US Power Plant
Coal is transported via conveyor belt to the coal-fired Jim Bridger Power Plant that supplied by the neighboring Jim Bridger mine that is owned by energy firm PacifiCorp and the Idaho Power Company, outside Point of the Rocks, Wyo., on March 14, 2014. Reuters/Jim Urquhart

States will have more flexibility in setting levels aimed at decreasing carbon dioxide emissions 30 percent from 2005 levels by 2030, the Wall Street Journal reports.

The Journal said a draft rule is expected to be released Monday by the U.S. Environmental Protection Agency, beginning a process that is to be completed in a year. States, each of which will have different reduction targets, will have until next June to submit compliance plans.

The EPA, which has the power to regulate emissions under the Clean Air Act, plans to require a national average reduction of 25 percent by 2020 and 30 percent by 2030, sources told the Journal.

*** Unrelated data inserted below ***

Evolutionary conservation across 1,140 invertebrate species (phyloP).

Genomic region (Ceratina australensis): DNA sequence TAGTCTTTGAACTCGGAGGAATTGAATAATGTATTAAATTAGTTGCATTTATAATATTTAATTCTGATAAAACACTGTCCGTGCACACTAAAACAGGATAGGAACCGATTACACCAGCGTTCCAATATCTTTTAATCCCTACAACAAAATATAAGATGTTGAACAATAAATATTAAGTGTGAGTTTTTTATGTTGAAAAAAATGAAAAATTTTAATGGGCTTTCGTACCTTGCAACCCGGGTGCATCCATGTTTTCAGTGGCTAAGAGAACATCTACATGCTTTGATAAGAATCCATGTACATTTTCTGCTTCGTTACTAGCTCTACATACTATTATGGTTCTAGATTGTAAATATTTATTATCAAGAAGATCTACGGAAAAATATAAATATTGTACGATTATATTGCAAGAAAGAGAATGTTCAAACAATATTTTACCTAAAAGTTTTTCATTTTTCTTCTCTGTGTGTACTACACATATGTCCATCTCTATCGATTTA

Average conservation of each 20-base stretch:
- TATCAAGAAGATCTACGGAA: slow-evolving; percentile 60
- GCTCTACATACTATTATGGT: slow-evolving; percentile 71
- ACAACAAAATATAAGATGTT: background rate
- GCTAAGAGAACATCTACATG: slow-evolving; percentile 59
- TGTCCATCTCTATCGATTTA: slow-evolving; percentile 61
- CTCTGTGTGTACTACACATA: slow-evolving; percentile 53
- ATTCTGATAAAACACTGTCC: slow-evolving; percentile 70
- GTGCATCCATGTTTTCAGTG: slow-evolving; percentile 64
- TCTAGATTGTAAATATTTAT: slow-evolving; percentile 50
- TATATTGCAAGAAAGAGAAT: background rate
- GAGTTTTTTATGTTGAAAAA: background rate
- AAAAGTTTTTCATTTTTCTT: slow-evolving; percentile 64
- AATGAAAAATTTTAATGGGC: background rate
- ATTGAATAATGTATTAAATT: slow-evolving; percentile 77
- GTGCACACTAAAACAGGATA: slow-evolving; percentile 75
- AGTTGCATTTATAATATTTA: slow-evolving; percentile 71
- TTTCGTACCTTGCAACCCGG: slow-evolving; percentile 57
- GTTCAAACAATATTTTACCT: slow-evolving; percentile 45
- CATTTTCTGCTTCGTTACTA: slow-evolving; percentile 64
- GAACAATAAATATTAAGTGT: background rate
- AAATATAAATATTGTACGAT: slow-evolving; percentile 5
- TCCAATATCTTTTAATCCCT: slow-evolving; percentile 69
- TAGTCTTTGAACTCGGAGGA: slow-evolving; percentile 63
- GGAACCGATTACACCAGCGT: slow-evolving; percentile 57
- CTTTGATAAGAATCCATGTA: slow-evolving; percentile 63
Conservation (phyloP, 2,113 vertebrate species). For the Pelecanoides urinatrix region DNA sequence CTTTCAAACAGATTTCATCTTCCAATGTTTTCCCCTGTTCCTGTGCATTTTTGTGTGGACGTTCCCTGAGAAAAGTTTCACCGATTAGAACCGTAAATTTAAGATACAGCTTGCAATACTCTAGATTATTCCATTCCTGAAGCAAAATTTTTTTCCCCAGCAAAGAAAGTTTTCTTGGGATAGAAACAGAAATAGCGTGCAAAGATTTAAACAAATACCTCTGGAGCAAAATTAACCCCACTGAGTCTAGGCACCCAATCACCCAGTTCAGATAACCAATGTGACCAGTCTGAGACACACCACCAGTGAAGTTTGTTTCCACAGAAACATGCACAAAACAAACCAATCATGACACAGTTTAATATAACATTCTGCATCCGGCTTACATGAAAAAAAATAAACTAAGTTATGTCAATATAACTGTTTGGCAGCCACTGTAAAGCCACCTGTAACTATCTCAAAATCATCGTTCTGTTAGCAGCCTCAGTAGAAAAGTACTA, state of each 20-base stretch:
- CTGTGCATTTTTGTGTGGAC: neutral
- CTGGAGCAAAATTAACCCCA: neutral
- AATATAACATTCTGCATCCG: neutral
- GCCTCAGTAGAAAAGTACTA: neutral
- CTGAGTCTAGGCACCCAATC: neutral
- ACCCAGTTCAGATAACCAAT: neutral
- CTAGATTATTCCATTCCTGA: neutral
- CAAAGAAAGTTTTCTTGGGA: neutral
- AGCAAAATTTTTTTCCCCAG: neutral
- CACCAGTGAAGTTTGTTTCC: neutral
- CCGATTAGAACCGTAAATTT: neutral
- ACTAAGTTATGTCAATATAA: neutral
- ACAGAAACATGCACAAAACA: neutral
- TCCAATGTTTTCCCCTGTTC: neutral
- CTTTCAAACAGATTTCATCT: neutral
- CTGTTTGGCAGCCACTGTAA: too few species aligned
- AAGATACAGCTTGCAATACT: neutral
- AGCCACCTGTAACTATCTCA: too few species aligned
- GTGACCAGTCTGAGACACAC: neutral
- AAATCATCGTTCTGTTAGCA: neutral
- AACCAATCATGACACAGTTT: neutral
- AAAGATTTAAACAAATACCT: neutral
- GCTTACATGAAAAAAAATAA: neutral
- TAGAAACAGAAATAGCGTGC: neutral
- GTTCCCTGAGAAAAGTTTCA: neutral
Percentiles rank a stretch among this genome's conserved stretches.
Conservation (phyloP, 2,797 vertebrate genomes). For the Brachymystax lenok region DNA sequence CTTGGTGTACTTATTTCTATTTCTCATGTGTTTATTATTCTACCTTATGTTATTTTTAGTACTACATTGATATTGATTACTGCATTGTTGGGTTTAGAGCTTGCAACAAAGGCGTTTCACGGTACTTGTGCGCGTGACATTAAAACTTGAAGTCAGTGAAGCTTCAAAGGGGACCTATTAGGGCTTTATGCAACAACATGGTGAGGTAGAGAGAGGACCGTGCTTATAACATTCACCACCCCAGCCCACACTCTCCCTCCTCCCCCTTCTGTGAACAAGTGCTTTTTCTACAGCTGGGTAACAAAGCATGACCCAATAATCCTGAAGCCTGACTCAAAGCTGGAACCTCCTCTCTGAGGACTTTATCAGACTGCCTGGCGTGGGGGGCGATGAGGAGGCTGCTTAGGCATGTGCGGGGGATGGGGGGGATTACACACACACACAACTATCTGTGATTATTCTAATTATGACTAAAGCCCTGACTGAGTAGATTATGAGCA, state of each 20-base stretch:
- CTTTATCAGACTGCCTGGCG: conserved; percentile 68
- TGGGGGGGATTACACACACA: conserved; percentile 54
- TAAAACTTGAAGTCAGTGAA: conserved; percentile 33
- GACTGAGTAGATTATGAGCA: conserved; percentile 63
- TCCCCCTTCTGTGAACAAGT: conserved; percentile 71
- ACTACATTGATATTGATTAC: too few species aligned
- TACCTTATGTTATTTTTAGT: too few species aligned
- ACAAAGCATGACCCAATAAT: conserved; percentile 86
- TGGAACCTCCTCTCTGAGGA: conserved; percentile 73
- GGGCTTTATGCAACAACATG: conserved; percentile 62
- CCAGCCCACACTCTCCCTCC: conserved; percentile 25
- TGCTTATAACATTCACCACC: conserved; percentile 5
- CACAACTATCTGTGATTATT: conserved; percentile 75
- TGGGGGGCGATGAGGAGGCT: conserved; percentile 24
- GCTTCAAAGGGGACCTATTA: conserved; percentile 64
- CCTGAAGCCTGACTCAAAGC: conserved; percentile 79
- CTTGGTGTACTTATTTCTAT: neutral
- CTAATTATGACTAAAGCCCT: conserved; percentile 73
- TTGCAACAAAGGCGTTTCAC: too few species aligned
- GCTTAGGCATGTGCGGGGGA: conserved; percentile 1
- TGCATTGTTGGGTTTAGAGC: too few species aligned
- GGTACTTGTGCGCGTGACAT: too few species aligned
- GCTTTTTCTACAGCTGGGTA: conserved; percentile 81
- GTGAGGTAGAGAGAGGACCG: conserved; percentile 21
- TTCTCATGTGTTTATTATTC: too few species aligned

Coal-fired power plants are expected to be hit hardest by the rule.

The rule is the result of congressional failure to adopt a comprehensive climate-change policy, the Washington Post noted. Current rules all but prohibit construction of new coal-fired power stations and the new EPA rule is expected to force existing plants to install new technologies to reduce emissions.

Daniel J. Weiss of the Center for American Progress told USA Today the rule could "achieve the biggest carbon pollution reductions ever undertaken by the United States. No president has ever proposed a climate pollution cleanup this big."